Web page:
Life Made Easier By Those Foods
Compiled by the Weekly
Tips on foods that help prevent constipation
Constipation is a common symptom, not a disease, seldom or frequently suffered by all humans, young and old alike. Its most common causes include insufficient dietary fiber intake, inadequate liquid (water) intake and decreased physical activity.
As constipation is not a disease, it can be prevented by means of dietary fiber-rich foods, fruits and vegetables. Dietary fiber has two main components — soluble fiber and insoluble fiber, which are very good for the digestive system and facilitate defecation.
Constipation is usually easier to prevent than to treat. Following are fruits, vegetables, seeds and tubers highly recommended by physicians to prevent this uneasy, inconvenient symptom.
Almond oil, which is available at many pharmacies nationwide, is a natural laxative, so it is often used to prevent or treat constipation. Add two teaspoonfuls of almond oil into a glass of fresh milk and drink it before bedtime to facilitate defecation the next morning.
Apples have both soluble and insoluble fiber, especially in the rind, so intake of this fruit is essential for the digestive system. In addition, apples also have pectin, which can help stimulate digestion and soften the stool. It is better to eat the fruit on an empty stomach.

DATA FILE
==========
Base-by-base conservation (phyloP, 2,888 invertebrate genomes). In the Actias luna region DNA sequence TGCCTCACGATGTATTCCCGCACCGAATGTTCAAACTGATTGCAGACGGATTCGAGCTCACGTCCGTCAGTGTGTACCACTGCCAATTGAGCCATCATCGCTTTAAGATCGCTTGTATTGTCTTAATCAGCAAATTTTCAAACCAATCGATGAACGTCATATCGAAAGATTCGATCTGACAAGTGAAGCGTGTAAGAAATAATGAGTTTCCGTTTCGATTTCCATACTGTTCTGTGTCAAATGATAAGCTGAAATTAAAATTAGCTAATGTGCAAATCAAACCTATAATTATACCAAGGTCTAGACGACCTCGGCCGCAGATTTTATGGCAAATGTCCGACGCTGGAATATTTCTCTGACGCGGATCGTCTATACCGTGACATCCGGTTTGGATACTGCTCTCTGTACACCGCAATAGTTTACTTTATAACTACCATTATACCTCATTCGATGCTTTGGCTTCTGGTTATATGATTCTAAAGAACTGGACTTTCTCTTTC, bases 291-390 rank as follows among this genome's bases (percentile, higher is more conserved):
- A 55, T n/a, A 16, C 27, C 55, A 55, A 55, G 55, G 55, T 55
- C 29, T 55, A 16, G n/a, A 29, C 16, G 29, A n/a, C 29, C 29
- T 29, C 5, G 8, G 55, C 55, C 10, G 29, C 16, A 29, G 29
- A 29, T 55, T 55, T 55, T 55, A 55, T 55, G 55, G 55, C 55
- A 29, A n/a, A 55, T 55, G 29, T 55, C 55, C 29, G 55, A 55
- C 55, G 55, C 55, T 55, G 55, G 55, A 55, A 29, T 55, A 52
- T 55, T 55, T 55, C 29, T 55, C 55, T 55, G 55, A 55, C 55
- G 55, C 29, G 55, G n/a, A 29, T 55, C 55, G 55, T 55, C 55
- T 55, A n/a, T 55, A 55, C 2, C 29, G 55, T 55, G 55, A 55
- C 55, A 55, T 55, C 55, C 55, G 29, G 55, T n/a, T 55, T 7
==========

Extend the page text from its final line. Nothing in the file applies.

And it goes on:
Banana is also a wonderful remedy against constipation, as it has a high content of dietary fiber, which helps boost the functioning of the intestine. The potassium in banana can also accelerate the intestinal peristalsis.
Beans, especially green (mung), brown and black beans, have a very high content of dietary fiber. So, intake of the aforementioned beans is an effective way to prevent and treat constipation.
Cabbage, particularly the green one, is a leafy vegetable that is rich in dietary fiber. Regular intake of cabbage can help boost the digestive system and soften the stool, thus facilitating defecation. These leafy green vegetables can be cooked into a soup, or squeezed and drink the juice, which are a natural laxative.
Carrots are a good supply source of dietary fiber, especially insoluble fiber. Regular intake of this taproot is good for the digestive system, softens the stool and eases defecation.
Cucumber contains high amount of water and dietary fiber, and is therefore efficient in preventing constipation, particularly for those with chronic symptom.
Oranges are rich in dietary fiber and thus helpful in preventing or treating constipation. Eat one or two oranges before bedtime every night is a best way to prevent or cure this symptom.
Whole grains, such as whole rice and barley (the grain is used to produce malt and cereal), are a rich source of dietary fiber. So, eating whole grains regularly is good for the digestive system and eases defecation.